ESSEQUEBO [Colophon] & DEMERARY
ROYAL [Colophon] GAZETTE.
Number illegible; issue number interpolated]
July 14th, 1810.
& Cary. [heading]
just Imported in the Brig Westbury, Capt. Gray, from Liverpool, the following
Articles, for Sale: -
Lime, Bricks, Tarras,
Beef and Pork,
Soap and candles,
Oil, Irish Linens, &c.
14th July, 1810.
fast sailing sch. New Escape
excellent accommodations, and will Sail in about Eight days. for Passage apply
to the Master on board, or to the Subscriber at the Union Coffee House.
14. Thos. Marsh.
and Corn for Sale, [heading]
Plantation Perseverance, Canal No. 3.
July 14th 1810.
Subscriber having entered into Copartnership with David J. Greene of New York,
in North America, for the purp4ose of transacting Commission Business in that
City under the Firm of Hubbard & Green, offers the services of the Firm to
his Friends in this Colony
14th July 1810.
Subscriber gives this public Notice to all whom it may concern, that he has
received positive Instructions to enforce the payment of all Obligations and
Book Debts due to Messrs. Duncan McLachlan and James S. Alves. He trusts
therefore immediate attention will be paid to this Advertisement, as after the
expiration of One Month from this date all unsettled Accounts will be given
into the hands of P. A. De Veer Esq. for recovery.
14, 1810. Heneage Williams.
the Subscriber by some envious, low-bred Person on Friday afternoon, 13th July
1810, at the Vendue Office, whilst settling an Account for Bellah Cobham, a new
green Silk Umbrella in a Bag, which was laid on a table with his Hat and could
not after be found. Whoever will give information of the Thief or Thieves will
be handsomely Rewarded by
14th July 1810. Pr. Blackman.
on the 13th Inst. from a Yard a little above the Honble. the Fiscaal's, Six
Sheep. Any person giving information where they may be found will receive a
Reward of Thirty Three Guilders, by applying to the Printer of this Paper.
July 14, 1810.
quantity of Broken Coffee.
or 10 hhds. good Sugar, and as many Puncheons Rum, which will be ready in a few
days, 10 Square Bales Cotton.
Cash will be given for 6 or 8000 best Grey Stock Bricks.
town, 14th July, 1810. Agent.
remaining in the Post-Office, Demerary, 12th July, 1810.
column (of four)]
Mrs. N. A.
James & Co.
Jno. Now or Ever
column (of four)]
Dr. J. Springer
de heer William
Miss M. H.
Willm. & John
Petr. care D. Baxter
Messrs. Geo. & Co.
column (of four)]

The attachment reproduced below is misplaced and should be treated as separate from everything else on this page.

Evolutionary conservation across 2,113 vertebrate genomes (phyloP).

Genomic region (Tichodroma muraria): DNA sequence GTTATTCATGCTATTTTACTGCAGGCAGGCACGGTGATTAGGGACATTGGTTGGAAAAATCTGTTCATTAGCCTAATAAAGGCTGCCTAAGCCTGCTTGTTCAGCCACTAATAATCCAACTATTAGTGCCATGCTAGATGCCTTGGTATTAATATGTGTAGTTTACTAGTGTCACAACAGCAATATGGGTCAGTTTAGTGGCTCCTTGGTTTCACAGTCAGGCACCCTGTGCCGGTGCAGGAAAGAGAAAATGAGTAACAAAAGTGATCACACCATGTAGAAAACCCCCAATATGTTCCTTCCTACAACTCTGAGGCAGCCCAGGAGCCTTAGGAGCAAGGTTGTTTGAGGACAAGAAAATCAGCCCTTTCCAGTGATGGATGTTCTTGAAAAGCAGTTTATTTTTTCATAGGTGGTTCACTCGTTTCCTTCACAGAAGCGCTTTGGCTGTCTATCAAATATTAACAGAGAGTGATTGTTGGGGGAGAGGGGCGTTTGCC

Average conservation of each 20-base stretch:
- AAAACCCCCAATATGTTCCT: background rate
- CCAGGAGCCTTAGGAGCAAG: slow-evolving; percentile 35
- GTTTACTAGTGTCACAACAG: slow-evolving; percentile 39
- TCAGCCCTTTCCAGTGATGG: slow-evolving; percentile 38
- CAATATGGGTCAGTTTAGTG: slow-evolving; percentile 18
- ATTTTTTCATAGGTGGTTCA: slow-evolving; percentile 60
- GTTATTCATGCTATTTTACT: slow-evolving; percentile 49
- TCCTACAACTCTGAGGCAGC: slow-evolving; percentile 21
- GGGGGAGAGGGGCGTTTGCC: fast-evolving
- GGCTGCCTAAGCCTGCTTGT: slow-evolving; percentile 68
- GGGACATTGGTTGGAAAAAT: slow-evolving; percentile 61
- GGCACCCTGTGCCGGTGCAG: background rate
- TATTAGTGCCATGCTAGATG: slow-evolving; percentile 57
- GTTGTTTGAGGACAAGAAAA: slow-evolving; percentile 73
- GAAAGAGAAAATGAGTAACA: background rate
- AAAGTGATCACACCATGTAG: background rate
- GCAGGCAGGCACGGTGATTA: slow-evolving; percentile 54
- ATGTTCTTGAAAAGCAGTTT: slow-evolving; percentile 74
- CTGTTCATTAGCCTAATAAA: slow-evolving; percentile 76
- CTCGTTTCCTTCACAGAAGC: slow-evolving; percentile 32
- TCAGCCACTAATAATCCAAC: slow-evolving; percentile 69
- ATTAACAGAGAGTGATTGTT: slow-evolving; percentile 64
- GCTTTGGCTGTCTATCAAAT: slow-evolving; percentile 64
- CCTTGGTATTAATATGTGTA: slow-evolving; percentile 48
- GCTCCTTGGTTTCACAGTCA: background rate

I. C. (M.D.)
de heer N.
Sharland Miss S.
column (of 4)]
William [first listed]
C. T. A.
Swau A. P.
William [second listed]
Miss Lucy Anne
der kruys [sic]
Ryk de Groot
der Burght I.
Post-Office is open every day (except Sunday) from 9 o'Clock in the Morning
'till three in the Afternoon.
by Execution. [heading]
the undersigned First Marshall of the Colony of Demerary and its Dependencies,
will Expose at Public Marshal's Sale, in presence of the Honourable
Commissaries at the Court House in the Town of Stabroek, on Thursday next the
19th Instant, precisely at half past Nine o'clock, A.M.
behalf of Wm. Gibson, versus J. L. Robinson, A Negro Woman Maria, and her Child
should be inclined to purchase will please to attend on the day of the Sale
14th July 1810.
Smit, First Marshal.
Monday the 16th July . . .
by order of Thomas Ince and J. R. Lamprey, Executors to Wm. Smith deceased, -
three Negroes, two of which are Carpenters, a Logie, two Punts, a Horse and two
Cows, &c. &c.
16th. Kingston & McBean.
Wednesday the 18th inst. will be exposed for Sale at the Vendue Office: -
Twenty cases of old Hock, just imported, Oznaburgs, Canvas, Cotton and Coffee
Bagging, Negro cloathing, Callicoes, Hats, Gin in cases, Scotch and pearl
barley, Beef in barrels, &c.
14th. Kingston & McBean.
Wednesday the 25th Inst. at the Vendue Office, by order of Mr. C. Kalemberg,
Executor to Coenraud Eyler, (deceased) two Negroes, Wearing apparel, &c.
At the same time, Dry Goods, Provisions, &c.
14th. Kingston & McBean.
Monday the 30th and Tuesday the 31st July, by order of H. Mackenzie & Co.
at their Store in Robb's Town: - Prime mess beef in whole and half barrels,
bacon hams, cheese, kegs smoaked herrings, barrels salt. hampers potatoes,
refined sugar, Gentlemen's boots and shoes, oznaburgs, cotton and Linen checks,
hair-cord fancy stripe dimity, Irish linen, dowlas, cotton and linen platillas,
cotton and linen britannias, cotton counterpanes, black muslin, bed tick,
cotton cambric, India salempores, musquito netting, black sarsaneted cambric,
callicoes, gingahms, Ladies' straw bonnets, do. white beaver do. Mahogany
writing Desks, Backgammon boards, silk Umbrellas, dressing glasses, Paints and
oil, spirits turpentine, soap and candles, cotton bagging, seins, sein and
sewing twine, vinegar, &c.
14th. Kingston & McBean.
is to inform the Public, that the following Persons intend quitting this
Grant, in do. or three Weeks from 26th do.
B. Slengarde Overbrook, in do. or do. from 26 do.
Owen, in 14 days from 29th do.
Simmons, in do. from 29th ditto.
Morison, in 14 days from the 2d July.
Rose, in 14 days or one month, from 4th July.
Squires, in ditto or ditto, from do.
Henry, in 14 days or six weeks, from 5th July.